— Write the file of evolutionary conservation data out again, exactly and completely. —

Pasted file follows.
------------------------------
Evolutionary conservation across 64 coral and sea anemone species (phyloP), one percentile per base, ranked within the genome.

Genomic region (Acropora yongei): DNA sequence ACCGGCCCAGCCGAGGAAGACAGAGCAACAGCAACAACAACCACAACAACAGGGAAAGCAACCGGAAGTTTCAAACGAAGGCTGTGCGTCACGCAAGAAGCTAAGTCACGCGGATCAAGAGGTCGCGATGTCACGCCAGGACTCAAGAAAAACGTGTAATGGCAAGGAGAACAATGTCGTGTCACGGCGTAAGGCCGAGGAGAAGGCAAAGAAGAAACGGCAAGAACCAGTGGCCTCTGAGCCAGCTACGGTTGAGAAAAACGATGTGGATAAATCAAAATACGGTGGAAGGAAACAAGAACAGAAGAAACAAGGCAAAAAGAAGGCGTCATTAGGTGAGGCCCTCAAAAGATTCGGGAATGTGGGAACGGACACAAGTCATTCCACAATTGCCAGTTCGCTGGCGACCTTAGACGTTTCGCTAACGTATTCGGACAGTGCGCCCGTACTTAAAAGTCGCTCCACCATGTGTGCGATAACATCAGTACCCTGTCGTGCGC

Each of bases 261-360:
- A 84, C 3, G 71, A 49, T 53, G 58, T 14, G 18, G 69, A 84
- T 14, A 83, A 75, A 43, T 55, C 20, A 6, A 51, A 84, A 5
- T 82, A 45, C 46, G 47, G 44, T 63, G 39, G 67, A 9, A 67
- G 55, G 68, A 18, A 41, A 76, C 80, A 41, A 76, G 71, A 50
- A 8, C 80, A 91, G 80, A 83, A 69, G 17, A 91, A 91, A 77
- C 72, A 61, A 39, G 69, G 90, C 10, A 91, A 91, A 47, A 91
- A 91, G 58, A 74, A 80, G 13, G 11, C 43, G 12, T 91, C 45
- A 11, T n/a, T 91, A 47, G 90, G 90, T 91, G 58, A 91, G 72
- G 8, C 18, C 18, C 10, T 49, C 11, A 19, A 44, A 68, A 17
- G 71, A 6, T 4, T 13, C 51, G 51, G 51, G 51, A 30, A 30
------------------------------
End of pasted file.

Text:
Evolutionary conservation across 64 coral and sea anemone species (phyloP), one percentile per base, ranked within the genome.

Genomic region (Acropora yongei): DNA sequence ACCGGCCCAGCCGAGGAAGACAGAGCAACAGCAACAACAACCACAACAACAGGGAAAGCAACCGGAAGTTTCAAACGAAGGCTGTGCGTCACGCAAGAAGCTAAGTCACGCGGATCAAGAGGTCGCGATGTCACGCCAGGACTCAAGAAAAACGTGTAATGGCAAGGAGAACAATGTCGTGTCACGGCGTAAGGCCGAGGAGAAGGCAAAGAAGAAACGGCAAGAACCAGTGGCCTCTGAGCCAGCTACGGTTGAGAAAAACGATGTGGATAAATCAAAATACGGTGGAAGGAAACAAGAACAGAAGAAACAAGGCAAAAAGAAGGCGTCATTAGGTGAGGCCCTCAAAAGATTCGGGAATGTGGGAACGGACACAAGTCATTCCACAATTGCCAGTTCGCTGGCGACCTTAGACGTTTCGCTAACGTATTCGGACAGTGCGCCCGTACTTAAAAGTCGCTCCACCATGTGTGCGATAACATCAGTACCCTGTCGTGCGC

Each of bases 261-360:
- A 84, C 3, G 71, A 49, T 53, G 58, T 14, G 18, G 69, A 84
- T 14, A 83, A 75, A 43, T 55, C 20, A 6, A 51, A 84, A 5
- T 82, A 45, C 46, G 47, G 44, T 63, G 39, G 67, A 9, A 67
- G 55, G 68, A 18, A 41, A 76, C 80, A 41, A 76, G 71, A 50
- A 8, C 80, A 91, G 80, A 83, A 69, G 17, A 91, A 91, A 77
- C 72, A 61, A 39, G 69, G 90, C 10, A 91, A 91, A 47, A 91
- A 91, G 58, A 74, A 80, G 13, G 11, C 43, G 12, T 91, C 45
- A 11, T n/a, T 91, A 47, G 90, G 90, T 91, G 58, A 91, G 72
- G 8, C 18, C 18, C 10, T 49, C 11, A 19, A 44, A 68, A 17
- G 71, A 6, T 4, T 13, C 51, G 51, G 51, G 51, A 30, A 30